Today, I’m going to tell you about seven deadly surgeries to avoid. I’ll get to those in a moment. But as a literature lover, I couldn’t help but make a connection to Dante’s seven deadly sins.
In Dante Alighieri’s La Divina Comedia, or the Divine Comedy, each of the seven deadly sins has a special circle of hell set aside for it. Dante famously began the story with the words, “Lasciate ogni speranza voi chi entrate.” You may know them as, “Abandon hope all ye who enter here…”
Technically, the translation from the Italian is, “let go of every hope…” which is perhaps even more desolate and devastating. Here in Florida, Walt Disney cleverly used this same warning at the beginning of his popular ride “Pirates of the Caribbean,” which features unsavory characters brandishing knives, cutlasses, swords, axes, poignards, and the like, although they forgot to mention scalpels.
Perhaps they should also post Dante’s grim warning above hospital emergency room entrances. Because, according to the findings of a new study, if you visit the hospital and need one of the seven most common emergency surgeries, you too might need to abandon all hope of going home safe and sound.
Top-seven most dangerous and deadly surgeries…
For this new study, researchers at Harvard Medical School and Brigham and Women’s Medical Center in Boston analyzed data for 421,476 emergency surgeries performed in the U.S. between 2008 and 2011. The patients in the study ranged in age from 18 to 105 years.
It turns out, the top-seven most common emergency surgeries accounted for 80 percent of all deaths, complications and costs.
Here is the shocking list in alphabetical order. In parentheses is the surgery’s complication rate/death rate.
- Appendectomy (7 percent/0.1 percent)
- Partial removal of the small intestines (47 percent/6 percent)
- Partial removal of the colon (43 percent/5 percent)
- Gall bladder removal (8 percent/0.2 percent)
- Removal of abdominal adhesions (28 percent/2 percent)
- Operations for peptic ulcers (42 percent/7 percent)
- Laparotomies — a surgical procedure during which a doctor inserts a camera into the abdomen to find a diagnosis and/or treatment (40 percent/24 percent)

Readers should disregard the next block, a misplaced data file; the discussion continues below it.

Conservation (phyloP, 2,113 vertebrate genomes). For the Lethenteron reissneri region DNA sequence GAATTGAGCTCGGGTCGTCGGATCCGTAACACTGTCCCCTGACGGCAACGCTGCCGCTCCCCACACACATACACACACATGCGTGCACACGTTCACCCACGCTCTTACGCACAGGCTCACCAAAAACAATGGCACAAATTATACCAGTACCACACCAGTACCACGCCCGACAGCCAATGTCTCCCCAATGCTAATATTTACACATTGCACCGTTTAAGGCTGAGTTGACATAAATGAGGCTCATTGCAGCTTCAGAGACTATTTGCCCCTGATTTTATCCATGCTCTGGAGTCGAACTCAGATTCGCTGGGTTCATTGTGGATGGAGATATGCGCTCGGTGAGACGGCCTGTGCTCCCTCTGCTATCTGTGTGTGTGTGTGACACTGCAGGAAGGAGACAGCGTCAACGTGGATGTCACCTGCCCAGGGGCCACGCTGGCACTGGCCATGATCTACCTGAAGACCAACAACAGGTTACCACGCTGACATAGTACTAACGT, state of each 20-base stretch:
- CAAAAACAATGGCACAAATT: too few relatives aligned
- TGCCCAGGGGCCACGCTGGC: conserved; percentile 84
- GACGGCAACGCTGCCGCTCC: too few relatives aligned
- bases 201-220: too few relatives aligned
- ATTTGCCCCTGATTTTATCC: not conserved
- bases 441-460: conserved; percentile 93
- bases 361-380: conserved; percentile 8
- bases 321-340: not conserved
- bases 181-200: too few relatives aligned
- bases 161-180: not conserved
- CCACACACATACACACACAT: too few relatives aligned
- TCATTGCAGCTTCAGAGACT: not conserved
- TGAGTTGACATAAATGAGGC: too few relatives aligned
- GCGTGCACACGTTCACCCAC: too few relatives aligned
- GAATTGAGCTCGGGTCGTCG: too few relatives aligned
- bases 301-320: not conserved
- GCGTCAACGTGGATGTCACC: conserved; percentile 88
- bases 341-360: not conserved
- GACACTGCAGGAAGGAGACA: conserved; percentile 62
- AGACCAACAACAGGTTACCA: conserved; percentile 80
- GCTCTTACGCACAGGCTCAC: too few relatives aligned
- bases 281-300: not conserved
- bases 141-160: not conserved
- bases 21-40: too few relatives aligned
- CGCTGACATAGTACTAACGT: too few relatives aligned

The complications caused by these surgeries include virtually every medical problem you don’t want to have: acute renal injury, acute respiratory distress, bleeding, cardiac arrest, deep vein thrombosis, and pulmonary embolism (blood clots in the lungs), heart attack, infection, sepsis, septic shock, stroke, wound failure, and other horrors.
So what can you do?
Unfortunately, you don’t have many options when you have a seriously inflamed or infected appendix or gall bladder that requires emergency surgery. As you get older, signs of appendicitis become more subtle. So doctors must be on the look-out.
In my consulting forensic medical practice, I had a case where an otherwise healthy Vietnam veteran in his 50s lingered in a VA Hospital for a week, where they did every medical test in the book, except examining him for appendicitis, at which point he finally died. Fortunately, compared to the other surgeries on the list, emergency removal of the appendix or gall bladder causes far fewer overall complications and deaths. Plus, surgical removal of these tissues is an important advance in the history of medicine over the past century.
As a side note, having your gall bladder removed doesn’t mean you won’t be able to digest fats going forward. The liver still produces and secretes the bile acids needed to properly digest fats, which you need in your diet. The ability to store extra bile acids in the gall bladder was probably an adaptation to a “feast or famine” type of subsistence, which is no longer relevant (or should not be!) in our modern diet.
Of course, many surgeons consider the appendix a “disposable” organ. So in our medical arrogance, scientists haven’t studied this organ for about a century.
In my view, the appendix DOES have an important role in the immune system of the GI tract. And there are more immune cells in the gastro-intestinal tract than anywhere else in the body. But perhaps, like the thymus gland in the chest, the appendix plays a more important role during childhood for the development of the immune system than in older adulthood.
Aside from these two relatively unavoidable surgeries, I would do all you can to avoid the other surgeries on the list. I would suggest pursuing the many non-surgical approaches before resorting to any of the other five deadly surgeries.
Of course, the best way to avoid ANY surgery is to follow a healthy lifestyle. These six simple lifestyle tips will help keep you away from hospitals and emergency surgeries:
- Strive to get mild-to-moderate exercise, preferably outdoors, a few times a week.
- Eat a healthy diet filled with fish, meats, vegetables, fruits, nuts and olive oil.
- Cut out added sugars and processed foods.
- Consume alcohol in moderation.
- Keep blood pressure under control.
- Supplement daily with a B vitamin complex and 10,000 IU of vitamin D.
I will keep telling you about these and other natural approaches right here in my Daily Dispatch.
“Use of National Burden to Define Operative Emergency General Surgery,” JAMA Surgery (www.archsurg.jamanetwork.com) 4/27/2016